Casey Blake’s back tightness, though not considered major at this time, underscores the fact that you can’t keep older, injury-prone players like Blake and Rafael Furcal healthy just by keeping them rested. Blake has not been overexerting himself by any definition. These guys are just going to get hurt no matter what they do, and I see an argument once the season starts for not worrying about rest and getting all the production you can out of them until that next injury comes.
In any case, Tony Jackson has a piece at ESPNLosAngeles.com noting how much Juan Uribe will probably play at shortstop and third base this year.
- Tony Gwynn Jr. went 3 for 3 against the Giants and stole his sixth base in as many tries.
- Andre Ethier went 2 for 4 with a bases-loaded triple.
- Trent Oeltjen went 2 for 2 vs. the Royals and hit a three-run homer off Denny Duffy.
- Juan Uribe went 2 for 3 with a double.
- Travis Schlichting, Jon Huber and prospect Allen Webster had shutout relief performances.
- Trayvon Robinson tripled of Guillermo Mota.
- The Dodger defense was charged with no errors in either game.
- Ted Lilly got blasted, ultimately getting charged with six runs in 2 2/3 innings against the Royals. “I wasn’t locating,” Lilly told The Associated Press. I missed quite a bit down in the dirt with my fastball. They just weren’t cleanly thrown balls.”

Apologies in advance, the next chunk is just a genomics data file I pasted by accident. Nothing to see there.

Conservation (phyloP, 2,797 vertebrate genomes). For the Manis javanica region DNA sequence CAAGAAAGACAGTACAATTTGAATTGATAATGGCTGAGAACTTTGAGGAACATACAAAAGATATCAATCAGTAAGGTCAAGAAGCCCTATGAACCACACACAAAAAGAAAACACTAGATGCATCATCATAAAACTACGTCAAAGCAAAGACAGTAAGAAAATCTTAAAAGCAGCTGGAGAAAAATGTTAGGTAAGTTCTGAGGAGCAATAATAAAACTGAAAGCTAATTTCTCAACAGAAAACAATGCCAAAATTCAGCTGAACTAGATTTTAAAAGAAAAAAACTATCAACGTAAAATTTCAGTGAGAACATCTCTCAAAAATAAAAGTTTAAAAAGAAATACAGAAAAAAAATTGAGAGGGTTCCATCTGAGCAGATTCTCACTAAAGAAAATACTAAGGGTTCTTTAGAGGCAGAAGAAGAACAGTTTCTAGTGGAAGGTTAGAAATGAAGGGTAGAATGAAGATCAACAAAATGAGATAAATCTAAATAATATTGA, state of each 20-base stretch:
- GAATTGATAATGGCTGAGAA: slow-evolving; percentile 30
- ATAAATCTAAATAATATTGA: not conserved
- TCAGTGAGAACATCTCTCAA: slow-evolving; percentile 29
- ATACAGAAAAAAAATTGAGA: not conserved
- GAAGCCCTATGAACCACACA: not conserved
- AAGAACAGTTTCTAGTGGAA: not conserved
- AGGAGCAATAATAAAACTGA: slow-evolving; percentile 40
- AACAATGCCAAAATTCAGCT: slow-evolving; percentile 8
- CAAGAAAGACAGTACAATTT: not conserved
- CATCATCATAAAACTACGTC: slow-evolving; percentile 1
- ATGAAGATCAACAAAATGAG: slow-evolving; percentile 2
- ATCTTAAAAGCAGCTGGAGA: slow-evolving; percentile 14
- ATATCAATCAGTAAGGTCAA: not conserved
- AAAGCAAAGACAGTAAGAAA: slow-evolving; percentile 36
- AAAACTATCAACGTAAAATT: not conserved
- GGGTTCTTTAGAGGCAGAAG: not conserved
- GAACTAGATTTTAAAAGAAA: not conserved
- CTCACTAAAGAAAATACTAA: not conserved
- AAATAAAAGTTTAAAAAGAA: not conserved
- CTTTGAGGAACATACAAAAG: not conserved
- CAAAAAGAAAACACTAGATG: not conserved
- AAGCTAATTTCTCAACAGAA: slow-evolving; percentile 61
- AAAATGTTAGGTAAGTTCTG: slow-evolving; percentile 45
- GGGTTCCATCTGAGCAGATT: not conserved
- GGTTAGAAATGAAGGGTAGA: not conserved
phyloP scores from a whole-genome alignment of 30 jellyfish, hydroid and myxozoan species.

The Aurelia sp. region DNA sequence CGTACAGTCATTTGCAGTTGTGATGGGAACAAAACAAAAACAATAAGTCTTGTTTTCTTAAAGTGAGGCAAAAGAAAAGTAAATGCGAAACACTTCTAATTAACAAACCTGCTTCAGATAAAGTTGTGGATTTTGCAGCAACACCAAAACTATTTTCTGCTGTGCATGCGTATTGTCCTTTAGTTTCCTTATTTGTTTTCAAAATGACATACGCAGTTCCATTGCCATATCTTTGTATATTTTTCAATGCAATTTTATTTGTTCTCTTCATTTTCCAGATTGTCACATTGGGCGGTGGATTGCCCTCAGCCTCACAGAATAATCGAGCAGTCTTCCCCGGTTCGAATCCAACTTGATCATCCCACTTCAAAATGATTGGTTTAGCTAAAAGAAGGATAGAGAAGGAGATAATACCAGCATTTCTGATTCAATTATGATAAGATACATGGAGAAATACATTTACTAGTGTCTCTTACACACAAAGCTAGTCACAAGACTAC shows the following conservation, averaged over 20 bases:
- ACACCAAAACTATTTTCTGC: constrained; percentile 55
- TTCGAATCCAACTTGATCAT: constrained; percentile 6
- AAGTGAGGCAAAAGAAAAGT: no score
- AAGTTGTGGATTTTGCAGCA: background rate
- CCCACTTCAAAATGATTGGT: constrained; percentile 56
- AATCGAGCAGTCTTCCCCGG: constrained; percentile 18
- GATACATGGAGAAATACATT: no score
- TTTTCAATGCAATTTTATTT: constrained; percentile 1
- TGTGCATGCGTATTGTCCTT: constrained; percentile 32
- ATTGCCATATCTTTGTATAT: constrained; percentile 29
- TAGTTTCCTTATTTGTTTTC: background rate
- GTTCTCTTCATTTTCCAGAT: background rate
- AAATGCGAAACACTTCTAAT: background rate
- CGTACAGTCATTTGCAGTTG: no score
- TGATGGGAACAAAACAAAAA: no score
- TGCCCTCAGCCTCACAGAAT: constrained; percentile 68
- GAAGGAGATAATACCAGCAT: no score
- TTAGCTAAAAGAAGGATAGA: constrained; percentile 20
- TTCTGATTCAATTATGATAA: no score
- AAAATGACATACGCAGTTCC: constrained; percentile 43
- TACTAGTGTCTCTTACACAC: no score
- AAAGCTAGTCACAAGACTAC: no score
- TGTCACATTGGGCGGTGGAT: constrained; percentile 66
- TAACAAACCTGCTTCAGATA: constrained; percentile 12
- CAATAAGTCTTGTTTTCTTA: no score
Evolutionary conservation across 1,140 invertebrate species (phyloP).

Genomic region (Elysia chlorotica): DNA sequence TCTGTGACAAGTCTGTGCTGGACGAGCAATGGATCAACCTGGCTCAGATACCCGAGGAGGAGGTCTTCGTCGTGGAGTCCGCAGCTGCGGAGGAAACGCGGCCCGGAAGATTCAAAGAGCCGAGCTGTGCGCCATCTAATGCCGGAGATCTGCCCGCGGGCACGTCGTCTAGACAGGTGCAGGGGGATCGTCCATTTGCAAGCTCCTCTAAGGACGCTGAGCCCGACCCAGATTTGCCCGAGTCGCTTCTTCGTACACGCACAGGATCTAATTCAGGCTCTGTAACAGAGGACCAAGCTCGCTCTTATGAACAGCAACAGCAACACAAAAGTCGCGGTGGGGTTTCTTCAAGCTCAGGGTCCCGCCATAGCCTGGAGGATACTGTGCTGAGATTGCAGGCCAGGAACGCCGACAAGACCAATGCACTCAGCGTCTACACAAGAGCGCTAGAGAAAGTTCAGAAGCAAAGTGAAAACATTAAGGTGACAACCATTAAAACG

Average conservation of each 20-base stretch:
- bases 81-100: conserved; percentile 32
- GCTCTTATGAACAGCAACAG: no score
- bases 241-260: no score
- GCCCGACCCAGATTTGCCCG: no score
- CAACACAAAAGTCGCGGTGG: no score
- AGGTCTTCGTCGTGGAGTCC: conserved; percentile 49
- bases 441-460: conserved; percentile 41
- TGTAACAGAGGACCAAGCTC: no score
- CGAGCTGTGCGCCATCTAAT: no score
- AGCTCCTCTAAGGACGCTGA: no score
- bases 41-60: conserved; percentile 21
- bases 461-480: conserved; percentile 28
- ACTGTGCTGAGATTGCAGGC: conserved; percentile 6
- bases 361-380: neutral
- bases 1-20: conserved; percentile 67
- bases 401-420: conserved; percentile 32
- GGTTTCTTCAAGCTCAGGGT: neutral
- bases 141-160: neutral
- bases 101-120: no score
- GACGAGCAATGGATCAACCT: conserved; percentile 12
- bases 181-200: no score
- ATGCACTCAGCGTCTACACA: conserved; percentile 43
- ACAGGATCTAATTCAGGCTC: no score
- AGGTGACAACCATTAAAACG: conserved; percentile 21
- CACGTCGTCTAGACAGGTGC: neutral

- Ron Mahay is doing all he can to give away his roster spot, allowing his third home run in four short appearances and surrendering four hits, four runs and a walk in two-thirds of an inning.
- Ramon Troncoso also got knocked around: five outs, six baserunners, four runs.
- Tim Redding surrendered four runs in four innings against the Giants.
- Roman Colon gave up four San Francisco singles in the bottom of the ninth as the Dodgers gave up a 7-6 lead.
- Clayton Kershaw tells Ken Gurnick of MLB.com not to worry about the split fingernail on the middle finger of his pitching hand because he gets them “all the time.” Gee, now I feel much better.
- In the same notebook, Gurnick notes that Hong-Chih Kuo is feeling more confident about his developing changeup that could go with his fastball and slider.
- John Ely, we’re now told, resisted listening to Dodger coaches who tried to help him during his second-half collapse last season, writes Jim Peltz of the Times.
- Major League Baseball’s new official historian, John Thorn, writes an overview in the New York Times on the current state of information of the origins of baseball.
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